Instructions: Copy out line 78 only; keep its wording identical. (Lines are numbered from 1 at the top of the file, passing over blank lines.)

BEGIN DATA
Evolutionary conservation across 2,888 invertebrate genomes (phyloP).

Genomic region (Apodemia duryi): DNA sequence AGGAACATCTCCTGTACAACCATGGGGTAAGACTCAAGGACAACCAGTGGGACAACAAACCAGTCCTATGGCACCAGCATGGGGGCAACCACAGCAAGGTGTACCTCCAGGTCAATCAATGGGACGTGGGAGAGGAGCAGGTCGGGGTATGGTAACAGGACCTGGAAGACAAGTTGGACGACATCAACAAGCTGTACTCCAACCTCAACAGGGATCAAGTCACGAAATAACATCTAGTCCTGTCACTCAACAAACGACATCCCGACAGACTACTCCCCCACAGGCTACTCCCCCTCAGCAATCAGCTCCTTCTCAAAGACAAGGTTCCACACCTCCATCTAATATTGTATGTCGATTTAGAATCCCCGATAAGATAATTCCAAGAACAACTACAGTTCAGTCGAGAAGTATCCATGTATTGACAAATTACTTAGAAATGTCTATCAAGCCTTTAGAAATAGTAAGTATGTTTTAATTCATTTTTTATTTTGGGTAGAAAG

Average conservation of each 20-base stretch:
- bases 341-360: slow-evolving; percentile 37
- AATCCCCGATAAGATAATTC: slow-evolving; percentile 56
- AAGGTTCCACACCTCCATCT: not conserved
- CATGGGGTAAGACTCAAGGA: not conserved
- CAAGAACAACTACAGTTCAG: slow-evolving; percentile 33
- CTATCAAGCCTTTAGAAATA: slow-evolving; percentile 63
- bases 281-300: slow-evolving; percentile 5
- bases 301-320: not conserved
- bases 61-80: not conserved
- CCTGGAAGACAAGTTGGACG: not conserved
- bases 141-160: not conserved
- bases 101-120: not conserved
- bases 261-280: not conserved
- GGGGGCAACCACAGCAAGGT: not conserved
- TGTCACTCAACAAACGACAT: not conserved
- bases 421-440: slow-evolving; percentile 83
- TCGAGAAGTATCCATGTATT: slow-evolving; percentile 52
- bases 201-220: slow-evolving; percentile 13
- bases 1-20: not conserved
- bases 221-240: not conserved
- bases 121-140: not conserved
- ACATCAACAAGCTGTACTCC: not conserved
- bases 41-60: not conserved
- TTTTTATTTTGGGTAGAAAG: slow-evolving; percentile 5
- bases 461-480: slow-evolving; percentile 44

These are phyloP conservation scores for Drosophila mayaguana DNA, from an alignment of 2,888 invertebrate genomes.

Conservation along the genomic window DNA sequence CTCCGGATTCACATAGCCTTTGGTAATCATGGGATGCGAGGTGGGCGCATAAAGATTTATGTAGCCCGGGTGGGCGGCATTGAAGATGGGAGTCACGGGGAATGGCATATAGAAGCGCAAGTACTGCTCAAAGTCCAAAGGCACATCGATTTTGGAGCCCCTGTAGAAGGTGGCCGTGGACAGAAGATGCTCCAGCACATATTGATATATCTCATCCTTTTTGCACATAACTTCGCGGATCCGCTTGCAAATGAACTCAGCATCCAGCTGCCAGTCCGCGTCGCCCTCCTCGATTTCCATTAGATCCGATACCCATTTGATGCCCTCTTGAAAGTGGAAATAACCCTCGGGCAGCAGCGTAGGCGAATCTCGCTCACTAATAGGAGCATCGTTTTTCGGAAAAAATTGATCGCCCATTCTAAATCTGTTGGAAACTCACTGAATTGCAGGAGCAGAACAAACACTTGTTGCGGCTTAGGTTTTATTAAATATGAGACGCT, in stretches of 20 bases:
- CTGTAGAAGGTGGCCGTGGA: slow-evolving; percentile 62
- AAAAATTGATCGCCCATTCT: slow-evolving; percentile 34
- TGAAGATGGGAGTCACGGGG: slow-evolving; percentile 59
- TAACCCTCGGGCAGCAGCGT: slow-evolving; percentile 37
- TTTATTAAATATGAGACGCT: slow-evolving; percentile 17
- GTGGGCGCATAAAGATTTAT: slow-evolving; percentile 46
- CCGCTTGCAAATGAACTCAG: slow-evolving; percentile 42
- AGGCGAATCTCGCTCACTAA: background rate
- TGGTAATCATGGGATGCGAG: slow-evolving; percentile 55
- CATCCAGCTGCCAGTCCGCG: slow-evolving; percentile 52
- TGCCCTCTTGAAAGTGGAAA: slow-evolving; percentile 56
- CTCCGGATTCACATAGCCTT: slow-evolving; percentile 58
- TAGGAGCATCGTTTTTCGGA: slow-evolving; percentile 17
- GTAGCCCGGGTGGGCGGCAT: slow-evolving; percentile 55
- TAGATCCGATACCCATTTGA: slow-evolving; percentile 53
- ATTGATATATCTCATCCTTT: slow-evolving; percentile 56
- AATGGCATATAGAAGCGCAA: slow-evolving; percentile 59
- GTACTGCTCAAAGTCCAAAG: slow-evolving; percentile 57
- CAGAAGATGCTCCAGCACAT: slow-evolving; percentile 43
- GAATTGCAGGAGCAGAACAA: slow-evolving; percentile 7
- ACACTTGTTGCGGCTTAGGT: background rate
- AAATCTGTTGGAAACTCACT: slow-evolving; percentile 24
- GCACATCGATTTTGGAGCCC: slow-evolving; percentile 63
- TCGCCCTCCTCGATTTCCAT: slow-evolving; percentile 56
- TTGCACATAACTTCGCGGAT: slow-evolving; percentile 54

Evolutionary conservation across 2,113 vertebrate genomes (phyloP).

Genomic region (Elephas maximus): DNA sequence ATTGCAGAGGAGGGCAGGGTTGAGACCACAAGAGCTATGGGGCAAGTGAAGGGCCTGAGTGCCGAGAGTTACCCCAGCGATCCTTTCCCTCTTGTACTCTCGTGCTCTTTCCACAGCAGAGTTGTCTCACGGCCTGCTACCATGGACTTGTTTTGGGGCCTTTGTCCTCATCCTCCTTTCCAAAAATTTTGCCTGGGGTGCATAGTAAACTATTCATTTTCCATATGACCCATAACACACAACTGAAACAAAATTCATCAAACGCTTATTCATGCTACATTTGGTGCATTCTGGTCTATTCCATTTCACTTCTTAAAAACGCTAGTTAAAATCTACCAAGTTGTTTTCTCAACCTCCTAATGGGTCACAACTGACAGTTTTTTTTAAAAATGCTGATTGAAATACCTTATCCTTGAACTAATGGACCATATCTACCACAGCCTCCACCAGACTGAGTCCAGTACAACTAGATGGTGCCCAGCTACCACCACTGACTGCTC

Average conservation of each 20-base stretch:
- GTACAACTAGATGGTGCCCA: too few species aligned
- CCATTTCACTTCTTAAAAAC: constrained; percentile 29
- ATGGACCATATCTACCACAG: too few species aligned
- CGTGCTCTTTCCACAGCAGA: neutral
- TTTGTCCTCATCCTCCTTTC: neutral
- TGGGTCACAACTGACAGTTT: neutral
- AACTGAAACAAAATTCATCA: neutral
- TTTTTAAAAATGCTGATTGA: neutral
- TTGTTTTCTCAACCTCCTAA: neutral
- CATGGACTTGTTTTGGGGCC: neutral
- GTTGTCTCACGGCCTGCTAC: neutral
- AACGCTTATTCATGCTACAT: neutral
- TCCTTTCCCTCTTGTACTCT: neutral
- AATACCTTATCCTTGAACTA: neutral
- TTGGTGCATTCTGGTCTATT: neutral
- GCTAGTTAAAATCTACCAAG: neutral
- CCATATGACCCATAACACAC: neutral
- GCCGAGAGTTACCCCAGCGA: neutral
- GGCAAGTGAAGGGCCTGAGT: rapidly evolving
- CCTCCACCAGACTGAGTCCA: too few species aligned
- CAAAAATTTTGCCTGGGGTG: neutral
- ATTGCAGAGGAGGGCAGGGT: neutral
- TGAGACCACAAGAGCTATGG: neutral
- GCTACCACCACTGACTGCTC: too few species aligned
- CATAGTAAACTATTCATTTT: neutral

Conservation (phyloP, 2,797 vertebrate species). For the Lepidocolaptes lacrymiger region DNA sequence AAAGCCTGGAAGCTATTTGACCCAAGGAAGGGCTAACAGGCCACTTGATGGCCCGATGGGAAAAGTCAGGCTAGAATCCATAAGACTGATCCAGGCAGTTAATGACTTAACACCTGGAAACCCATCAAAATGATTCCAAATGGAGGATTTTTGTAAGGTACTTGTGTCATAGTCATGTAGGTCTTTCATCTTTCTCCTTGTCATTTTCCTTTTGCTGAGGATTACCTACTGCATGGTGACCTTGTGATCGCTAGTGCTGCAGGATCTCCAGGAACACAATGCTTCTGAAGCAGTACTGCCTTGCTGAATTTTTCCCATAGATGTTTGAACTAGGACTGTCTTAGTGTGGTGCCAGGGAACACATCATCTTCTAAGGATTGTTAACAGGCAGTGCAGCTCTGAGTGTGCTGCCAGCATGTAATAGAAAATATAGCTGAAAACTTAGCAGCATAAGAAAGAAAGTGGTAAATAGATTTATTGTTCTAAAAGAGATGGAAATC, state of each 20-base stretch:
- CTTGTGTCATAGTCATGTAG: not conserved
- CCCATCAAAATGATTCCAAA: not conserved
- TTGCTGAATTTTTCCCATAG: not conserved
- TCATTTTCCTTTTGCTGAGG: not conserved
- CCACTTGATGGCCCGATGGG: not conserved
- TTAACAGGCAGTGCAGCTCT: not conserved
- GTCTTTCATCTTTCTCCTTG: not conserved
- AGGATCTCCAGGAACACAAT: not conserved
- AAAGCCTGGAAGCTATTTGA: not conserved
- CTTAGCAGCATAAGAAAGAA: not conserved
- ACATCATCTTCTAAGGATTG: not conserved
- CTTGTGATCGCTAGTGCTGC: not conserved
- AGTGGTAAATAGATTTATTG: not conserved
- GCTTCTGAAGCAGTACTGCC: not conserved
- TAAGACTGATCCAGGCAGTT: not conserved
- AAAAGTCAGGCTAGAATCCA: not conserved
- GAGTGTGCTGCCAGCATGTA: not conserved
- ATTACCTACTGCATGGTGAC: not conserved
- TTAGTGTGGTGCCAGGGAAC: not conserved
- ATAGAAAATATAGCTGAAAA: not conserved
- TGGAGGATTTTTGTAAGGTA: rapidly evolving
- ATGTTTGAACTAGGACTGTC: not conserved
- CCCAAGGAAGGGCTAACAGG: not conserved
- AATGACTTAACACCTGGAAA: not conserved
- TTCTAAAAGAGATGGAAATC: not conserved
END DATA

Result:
- CCTCCACCAGACTGAGTCCA: too few species aligned